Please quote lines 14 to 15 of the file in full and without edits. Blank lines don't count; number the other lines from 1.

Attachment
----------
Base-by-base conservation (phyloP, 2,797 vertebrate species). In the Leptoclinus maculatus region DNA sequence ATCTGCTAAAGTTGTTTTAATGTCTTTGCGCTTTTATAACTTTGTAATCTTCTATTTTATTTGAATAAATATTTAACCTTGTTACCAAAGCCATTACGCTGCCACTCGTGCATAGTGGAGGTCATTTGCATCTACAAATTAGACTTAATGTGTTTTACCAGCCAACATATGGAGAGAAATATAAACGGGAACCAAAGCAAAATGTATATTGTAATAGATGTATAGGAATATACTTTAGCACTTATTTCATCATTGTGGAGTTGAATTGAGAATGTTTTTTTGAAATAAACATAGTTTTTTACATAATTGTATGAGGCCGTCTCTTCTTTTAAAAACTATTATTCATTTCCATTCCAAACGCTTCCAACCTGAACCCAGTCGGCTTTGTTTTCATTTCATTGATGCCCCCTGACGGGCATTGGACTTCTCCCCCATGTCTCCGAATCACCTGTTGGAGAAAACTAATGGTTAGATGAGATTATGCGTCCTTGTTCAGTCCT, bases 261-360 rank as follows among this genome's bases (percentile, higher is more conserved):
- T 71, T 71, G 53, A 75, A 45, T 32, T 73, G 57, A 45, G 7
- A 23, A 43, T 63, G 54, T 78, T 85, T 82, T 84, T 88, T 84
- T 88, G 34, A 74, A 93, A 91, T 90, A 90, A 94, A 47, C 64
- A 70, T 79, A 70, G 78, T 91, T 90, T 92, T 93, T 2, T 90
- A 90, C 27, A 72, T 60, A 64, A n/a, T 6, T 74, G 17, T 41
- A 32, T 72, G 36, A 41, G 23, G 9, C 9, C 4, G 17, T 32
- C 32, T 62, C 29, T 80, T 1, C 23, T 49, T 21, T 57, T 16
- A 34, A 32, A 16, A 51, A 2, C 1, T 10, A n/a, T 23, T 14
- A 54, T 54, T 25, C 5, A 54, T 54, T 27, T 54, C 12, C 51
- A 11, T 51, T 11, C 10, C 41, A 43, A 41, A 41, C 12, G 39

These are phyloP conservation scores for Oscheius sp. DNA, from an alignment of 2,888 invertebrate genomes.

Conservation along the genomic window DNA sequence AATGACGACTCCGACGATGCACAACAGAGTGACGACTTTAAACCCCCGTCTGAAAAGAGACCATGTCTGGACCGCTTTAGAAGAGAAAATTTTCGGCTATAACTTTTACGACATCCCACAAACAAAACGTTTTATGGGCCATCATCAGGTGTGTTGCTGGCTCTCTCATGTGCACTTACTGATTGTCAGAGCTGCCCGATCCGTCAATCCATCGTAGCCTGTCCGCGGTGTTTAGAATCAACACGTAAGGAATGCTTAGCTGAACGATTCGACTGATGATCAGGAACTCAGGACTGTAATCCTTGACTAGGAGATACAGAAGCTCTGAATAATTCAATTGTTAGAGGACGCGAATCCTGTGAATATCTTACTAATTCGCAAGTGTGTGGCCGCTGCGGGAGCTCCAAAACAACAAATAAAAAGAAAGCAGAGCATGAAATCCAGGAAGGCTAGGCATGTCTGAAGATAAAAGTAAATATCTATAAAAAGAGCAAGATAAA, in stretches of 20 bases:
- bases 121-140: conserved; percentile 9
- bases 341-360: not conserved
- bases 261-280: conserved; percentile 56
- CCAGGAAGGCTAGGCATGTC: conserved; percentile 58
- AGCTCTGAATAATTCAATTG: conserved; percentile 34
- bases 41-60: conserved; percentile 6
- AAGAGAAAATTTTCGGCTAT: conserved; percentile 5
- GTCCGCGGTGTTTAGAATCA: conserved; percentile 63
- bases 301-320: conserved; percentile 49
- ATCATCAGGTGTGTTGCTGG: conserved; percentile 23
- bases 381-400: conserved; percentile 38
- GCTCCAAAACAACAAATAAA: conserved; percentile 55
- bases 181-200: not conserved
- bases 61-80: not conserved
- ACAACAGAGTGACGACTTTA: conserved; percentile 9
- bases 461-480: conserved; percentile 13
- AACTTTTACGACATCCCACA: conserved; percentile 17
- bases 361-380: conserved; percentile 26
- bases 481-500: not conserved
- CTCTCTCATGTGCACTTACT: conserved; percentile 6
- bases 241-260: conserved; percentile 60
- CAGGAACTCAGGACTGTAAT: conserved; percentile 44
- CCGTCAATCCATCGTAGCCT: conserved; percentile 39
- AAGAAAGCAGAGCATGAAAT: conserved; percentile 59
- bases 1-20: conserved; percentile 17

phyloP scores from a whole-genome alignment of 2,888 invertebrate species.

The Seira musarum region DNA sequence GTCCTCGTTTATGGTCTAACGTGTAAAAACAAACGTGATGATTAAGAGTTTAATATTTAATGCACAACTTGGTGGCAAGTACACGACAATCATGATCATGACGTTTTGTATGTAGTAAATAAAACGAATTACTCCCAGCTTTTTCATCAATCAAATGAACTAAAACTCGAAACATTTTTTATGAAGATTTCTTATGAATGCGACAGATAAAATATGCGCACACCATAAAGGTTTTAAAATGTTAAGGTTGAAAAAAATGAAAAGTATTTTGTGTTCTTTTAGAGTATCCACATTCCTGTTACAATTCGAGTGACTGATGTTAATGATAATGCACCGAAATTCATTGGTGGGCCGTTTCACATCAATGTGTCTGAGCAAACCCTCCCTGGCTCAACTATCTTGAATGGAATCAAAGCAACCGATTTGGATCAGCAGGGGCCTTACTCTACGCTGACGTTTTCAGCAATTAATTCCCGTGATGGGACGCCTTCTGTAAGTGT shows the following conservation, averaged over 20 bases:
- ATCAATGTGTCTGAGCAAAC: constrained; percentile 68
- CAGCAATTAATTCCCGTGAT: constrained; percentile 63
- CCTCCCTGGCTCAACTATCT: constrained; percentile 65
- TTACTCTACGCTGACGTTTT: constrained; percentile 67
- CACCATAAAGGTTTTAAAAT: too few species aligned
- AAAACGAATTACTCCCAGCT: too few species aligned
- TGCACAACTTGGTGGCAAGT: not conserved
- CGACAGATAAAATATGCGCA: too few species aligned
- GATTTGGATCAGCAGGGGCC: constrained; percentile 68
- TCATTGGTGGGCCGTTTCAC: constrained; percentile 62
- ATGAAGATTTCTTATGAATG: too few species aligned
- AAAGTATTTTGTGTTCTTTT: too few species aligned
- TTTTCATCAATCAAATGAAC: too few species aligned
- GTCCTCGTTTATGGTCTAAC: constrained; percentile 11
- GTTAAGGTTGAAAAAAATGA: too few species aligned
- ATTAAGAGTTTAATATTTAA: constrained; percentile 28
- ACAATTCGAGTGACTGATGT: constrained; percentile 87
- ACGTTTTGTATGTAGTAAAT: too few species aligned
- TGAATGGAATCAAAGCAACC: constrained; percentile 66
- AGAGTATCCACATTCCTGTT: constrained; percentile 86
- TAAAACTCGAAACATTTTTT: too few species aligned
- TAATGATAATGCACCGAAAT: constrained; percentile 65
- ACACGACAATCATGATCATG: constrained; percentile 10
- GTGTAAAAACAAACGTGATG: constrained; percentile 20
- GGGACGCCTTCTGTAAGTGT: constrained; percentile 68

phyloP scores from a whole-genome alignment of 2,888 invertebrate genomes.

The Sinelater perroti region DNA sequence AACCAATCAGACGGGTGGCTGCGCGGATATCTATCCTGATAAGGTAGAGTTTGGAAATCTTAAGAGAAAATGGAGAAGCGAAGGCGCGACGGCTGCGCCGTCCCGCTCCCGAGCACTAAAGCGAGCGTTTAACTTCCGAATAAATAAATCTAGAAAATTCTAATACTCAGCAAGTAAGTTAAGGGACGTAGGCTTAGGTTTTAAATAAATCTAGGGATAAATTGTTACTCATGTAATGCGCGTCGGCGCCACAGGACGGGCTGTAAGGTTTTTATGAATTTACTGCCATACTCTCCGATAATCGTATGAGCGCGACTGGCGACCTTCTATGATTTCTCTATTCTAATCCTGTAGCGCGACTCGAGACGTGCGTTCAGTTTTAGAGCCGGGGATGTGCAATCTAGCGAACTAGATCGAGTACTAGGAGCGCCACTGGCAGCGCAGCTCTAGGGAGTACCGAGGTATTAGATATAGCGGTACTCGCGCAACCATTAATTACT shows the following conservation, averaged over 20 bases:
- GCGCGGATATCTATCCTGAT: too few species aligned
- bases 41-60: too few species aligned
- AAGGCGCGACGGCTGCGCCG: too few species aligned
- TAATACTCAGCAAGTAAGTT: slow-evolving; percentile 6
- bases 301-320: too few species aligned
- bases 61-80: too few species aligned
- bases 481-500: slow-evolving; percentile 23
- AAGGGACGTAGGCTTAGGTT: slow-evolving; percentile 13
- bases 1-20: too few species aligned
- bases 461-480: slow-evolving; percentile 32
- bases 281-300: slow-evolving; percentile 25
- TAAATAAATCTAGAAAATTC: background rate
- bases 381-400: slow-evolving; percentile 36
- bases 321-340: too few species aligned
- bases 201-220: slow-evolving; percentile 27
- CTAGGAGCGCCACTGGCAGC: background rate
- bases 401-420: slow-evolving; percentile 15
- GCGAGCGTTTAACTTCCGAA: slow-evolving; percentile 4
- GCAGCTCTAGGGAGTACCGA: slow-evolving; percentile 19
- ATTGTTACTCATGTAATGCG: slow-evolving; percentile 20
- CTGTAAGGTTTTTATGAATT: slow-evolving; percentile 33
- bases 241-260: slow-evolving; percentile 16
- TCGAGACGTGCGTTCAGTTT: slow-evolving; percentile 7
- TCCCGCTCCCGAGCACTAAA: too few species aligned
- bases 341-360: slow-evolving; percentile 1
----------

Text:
- bases 121-140: conserved; percentile 9
- bases 341-360: not conserved